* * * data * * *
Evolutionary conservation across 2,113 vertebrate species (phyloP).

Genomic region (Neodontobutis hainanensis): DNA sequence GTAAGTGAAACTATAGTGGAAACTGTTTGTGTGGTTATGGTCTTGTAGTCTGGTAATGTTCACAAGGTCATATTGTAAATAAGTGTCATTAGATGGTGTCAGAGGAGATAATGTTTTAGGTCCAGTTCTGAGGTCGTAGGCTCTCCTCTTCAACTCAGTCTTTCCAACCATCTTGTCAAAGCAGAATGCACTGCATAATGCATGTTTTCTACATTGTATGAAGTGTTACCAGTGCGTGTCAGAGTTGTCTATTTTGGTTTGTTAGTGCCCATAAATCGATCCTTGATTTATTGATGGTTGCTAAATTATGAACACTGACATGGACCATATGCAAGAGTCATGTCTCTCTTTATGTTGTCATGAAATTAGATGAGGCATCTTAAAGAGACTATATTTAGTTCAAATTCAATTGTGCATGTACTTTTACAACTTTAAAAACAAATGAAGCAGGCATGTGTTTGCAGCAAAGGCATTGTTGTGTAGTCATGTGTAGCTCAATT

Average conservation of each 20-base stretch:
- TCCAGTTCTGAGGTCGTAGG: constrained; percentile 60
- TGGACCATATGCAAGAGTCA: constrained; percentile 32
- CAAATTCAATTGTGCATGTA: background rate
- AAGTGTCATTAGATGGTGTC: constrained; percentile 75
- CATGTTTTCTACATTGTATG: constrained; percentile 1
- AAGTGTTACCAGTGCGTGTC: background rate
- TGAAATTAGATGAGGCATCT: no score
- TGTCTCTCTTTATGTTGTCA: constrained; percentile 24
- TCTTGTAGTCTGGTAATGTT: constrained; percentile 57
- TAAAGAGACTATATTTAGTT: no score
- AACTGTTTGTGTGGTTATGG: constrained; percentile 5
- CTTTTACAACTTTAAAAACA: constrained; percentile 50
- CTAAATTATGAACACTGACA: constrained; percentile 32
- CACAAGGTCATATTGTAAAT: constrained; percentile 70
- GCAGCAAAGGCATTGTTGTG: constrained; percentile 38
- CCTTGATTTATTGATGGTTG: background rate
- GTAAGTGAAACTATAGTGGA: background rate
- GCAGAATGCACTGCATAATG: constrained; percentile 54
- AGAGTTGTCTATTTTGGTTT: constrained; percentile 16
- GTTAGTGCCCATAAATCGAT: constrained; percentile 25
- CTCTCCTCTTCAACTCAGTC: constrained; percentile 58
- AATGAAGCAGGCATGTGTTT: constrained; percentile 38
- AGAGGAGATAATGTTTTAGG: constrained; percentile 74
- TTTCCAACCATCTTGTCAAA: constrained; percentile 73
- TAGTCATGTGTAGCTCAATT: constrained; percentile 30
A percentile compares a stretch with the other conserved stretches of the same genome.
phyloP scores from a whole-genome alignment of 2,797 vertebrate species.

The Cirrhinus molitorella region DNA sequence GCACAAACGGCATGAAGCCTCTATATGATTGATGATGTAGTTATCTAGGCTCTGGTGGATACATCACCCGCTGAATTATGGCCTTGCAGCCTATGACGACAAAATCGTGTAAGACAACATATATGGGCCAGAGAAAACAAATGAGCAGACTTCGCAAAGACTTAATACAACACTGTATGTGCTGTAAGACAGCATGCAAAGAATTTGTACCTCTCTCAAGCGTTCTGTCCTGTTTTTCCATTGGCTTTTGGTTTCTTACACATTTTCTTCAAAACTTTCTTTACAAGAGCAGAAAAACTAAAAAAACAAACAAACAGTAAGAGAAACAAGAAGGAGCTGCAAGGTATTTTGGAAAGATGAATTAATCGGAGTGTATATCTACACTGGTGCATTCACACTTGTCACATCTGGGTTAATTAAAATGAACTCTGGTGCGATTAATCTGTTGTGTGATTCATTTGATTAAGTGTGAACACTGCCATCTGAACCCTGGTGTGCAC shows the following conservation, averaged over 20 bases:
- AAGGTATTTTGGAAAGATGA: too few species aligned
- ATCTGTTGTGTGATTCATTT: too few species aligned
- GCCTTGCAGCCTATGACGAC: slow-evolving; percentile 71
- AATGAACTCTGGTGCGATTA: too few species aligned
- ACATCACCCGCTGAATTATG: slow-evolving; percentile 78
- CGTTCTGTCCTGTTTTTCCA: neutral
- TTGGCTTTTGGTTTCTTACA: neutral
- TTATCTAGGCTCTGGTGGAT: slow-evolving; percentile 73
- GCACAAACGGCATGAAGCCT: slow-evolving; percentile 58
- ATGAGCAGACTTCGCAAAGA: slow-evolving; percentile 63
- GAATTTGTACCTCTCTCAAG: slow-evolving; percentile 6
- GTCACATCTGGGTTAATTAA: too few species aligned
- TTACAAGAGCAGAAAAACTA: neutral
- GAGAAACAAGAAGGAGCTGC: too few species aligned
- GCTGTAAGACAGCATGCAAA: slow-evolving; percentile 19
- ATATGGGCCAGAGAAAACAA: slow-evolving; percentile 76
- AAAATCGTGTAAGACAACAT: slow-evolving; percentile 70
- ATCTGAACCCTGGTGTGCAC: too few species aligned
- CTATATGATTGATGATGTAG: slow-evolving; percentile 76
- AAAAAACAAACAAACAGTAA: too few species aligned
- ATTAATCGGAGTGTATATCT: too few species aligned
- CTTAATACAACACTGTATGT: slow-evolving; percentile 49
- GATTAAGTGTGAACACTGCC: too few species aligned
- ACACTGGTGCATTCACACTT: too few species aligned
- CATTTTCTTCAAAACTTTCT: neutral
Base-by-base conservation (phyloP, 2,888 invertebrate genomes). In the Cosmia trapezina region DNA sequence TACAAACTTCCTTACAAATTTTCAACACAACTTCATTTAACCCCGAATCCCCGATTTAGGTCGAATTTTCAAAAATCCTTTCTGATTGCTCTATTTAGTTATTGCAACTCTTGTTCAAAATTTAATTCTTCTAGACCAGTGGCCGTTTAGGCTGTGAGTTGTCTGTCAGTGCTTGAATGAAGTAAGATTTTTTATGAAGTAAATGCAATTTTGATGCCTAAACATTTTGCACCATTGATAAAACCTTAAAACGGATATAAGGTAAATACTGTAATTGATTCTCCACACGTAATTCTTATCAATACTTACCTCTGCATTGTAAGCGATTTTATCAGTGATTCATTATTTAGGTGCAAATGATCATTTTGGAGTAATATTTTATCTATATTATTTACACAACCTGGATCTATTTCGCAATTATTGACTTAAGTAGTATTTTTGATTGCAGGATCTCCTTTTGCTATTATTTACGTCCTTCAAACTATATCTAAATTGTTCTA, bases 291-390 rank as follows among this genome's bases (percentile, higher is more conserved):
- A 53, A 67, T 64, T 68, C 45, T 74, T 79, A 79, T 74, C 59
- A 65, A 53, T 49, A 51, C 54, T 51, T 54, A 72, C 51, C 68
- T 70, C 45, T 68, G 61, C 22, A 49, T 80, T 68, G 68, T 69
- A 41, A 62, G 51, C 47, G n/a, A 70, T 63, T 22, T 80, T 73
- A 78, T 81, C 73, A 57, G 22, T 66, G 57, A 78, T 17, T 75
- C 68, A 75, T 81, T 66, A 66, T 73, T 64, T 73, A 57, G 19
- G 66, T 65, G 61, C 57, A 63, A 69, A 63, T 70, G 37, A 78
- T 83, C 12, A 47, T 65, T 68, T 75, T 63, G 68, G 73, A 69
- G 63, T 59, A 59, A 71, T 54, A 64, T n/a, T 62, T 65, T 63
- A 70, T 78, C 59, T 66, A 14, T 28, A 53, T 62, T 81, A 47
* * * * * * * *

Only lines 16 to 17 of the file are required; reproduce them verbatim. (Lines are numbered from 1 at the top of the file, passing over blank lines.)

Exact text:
- CTAAATTATGAACACTGACA: constrained; percentile 32
- CACAAGGTCATATTGTAAAT: constrained; percentile 70